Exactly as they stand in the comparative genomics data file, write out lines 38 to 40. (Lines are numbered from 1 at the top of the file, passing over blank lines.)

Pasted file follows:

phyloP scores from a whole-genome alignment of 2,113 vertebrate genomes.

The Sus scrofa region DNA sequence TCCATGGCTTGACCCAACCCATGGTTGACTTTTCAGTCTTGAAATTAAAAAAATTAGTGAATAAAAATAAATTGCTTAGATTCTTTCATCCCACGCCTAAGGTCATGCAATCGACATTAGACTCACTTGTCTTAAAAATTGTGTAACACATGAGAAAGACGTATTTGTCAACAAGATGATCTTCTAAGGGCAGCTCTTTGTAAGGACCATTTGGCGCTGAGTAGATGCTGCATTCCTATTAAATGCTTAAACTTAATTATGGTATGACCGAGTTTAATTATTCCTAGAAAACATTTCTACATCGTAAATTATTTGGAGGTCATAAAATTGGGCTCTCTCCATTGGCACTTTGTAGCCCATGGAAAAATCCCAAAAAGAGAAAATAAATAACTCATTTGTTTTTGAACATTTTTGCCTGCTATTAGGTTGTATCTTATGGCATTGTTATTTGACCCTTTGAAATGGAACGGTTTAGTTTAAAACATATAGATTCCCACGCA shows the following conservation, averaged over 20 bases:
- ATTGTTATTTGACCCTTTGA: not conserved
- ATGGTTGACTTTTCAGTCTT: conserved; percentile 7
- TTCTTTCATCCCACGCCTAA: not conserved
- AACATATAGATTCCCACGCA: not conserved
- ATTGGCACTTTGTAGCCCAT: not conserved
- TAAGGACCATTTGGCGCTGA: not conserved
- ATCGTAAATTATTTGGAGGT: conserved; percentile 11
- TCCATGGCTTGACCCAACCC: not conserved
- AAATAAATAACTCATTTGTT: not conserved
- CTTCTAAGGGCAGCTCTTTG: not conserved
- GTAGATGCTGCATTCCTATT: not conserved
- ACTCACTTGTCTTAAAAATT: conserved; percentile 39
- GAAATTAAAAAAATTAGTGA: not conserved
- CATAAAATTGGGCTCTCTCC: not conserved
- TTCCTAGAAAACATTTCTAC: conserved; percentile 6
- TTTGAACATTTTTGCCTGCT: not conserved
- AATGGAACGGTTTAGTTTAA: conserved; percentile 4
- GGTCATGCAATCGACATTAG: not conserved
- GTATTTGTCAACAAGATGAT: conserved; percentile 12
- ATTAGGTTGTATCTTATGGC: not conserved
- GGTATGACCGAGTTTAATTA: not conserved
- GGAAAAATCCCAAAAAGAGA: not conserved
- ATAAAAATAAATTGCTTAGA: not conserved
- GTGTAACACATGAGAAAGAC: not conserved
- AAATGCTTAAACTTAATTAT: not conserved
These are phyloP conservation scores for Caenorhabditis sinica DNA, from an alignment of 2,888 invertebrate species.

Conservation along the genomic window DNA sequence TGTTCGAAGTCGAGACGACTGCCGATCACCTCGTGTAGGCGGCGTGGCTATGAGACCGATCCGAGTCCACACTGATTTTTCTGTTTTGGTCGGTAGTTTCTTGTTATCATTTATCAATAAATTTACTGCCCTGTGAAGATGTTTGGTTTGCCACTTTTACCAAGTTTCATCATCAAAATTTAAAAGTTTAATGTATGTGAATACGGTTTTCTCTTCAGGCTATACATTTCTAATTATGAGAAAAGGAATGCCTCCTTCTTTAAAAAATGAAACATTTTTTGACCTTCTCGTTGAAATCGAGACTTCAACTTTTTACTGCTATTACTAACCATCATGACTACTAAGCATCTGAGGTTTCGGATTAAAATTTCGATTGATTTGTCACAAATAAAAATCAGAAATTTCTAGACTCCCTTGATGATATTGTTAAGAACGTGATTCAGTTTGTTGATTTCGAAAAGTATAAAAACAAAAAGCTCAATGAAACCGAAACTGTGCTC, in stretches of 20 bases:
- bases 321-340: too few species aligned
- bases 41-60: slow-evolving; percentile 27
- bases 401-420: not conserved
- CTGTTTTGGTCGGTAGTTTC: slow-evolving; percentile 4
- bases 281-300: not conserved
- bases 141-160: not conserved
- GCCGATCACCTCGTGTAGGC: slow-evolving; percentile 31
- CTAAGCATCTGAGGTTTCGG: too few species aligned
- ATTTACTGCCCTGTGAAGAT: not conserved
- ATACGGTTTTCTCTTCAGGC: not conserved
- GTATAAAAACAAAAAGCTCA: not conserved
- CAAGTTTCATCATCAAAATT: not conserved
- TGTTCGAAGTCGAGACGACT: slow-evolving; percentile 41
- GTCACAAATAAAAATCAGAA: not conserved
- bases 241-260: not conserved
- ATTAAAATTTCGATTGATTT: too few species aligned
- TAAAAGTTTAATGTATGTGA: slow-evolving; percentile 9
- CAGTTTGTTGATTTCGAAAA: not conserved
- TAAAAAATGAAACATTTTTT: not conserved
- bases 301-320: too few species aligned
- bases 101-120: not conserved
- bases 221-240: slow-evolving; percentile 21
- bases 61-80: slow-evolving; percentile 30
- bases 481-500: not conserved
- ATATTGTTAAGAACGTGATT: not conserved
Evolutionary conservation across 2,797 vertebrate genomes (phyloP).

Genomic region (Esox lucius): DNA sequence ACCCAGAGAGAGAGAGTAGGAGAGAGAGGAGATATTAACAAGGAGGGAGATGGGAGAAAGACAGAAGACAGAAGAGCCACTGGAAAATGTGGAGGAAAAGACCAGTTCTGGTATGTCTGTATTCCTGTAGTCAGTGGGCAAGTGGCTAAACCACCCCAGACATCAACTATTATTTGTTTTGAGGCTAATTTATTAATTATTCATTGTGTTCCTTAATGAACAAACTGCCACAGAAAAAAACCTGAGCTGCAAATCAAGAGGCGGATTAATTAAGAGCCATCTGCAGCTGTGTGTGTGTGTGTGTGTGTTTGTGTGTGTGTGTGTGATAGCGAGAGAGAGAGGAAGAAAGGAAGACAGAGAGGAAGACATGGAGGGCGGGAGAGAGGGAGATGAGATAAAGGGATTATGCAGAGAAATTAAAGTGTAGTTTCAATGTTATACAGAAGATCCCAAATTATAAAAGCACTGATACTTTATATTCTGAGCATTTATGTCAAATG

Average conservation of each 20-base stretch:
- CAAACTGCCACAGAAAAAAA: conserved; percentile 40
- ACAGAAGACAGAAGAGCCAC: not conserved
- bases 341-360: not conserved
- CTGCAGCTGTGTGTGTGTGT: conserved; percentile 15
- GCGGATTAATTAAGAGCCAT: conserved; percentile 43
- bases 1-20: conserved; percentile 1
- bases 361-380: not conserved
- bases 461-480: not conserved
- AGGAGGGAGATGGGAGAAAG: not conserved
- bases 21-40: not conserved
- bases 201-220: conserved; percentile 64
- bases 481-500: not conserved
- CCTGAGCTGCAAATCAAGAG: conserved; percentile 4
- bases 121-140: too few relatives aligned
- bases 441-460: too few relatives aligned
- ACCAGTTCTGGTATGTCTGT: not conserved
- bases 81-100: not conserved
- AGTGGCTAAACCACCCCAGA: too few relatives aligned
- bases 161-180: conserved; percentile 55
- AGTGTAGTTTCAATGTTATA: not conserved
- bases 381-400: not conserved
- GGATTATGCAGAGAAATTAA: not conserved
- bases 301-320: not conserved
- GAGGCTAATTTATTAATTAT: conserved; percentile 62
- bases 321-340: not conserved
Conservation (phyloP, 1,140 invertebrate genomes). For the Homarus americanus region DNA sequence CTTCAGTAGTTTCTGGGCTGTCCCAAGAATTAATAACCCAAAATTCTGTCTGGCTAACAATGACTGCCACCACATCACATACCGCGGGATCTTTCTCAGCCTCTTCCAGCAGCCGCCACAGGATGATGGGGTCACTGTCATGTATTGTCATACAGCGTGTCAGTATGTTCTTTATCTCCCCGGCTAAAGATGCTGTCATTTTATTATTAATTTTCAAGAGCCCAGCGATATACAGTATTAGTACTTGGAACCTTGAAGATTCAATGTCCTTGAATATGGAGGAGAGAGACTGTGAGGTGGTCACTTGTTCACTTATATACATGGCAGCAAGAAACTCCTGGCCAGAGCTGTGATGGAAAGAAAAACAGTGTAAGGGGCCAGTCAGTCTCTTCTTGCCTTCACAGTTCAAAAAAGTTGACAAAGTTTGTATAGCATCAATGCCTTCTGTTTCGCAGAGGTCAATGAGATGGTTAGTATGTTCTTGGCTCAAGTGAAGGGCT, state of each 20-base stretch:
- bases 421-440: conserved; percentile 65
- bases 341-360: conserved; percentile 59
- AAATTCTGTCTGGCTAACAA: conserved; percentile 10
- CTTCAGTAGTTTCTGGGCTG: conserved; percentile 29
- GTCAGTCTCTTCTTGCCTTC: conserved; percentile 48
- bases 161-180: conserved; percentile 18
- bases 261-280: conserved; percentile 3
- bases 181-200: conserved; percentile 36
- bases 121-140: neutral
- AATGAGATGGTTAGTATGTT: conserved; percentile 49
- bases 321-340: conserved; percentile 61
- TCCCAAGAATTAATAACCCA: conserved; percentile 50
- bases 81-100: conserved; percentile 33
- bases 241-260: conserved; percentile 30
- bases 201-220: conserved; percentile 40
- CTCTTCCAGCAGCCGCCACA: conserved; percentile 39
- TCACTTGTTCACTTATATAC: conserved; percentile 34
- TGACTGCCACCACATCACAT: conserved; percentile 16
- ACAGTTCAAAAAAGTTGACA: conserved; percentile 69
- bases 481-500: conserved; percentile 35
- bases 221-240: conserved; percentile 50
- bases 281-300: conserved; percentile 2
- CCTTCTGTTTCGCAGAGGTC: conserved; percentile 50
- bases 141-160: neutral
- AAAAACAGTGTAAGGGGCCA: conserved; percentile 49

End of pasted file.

- ATTTACTGCCCTGTGAAGAT: not conserved
- ATACGGTTTTCTCTTCAGGC: not conserved
- GTATAAAAACAAAAAGCTCA: not conserved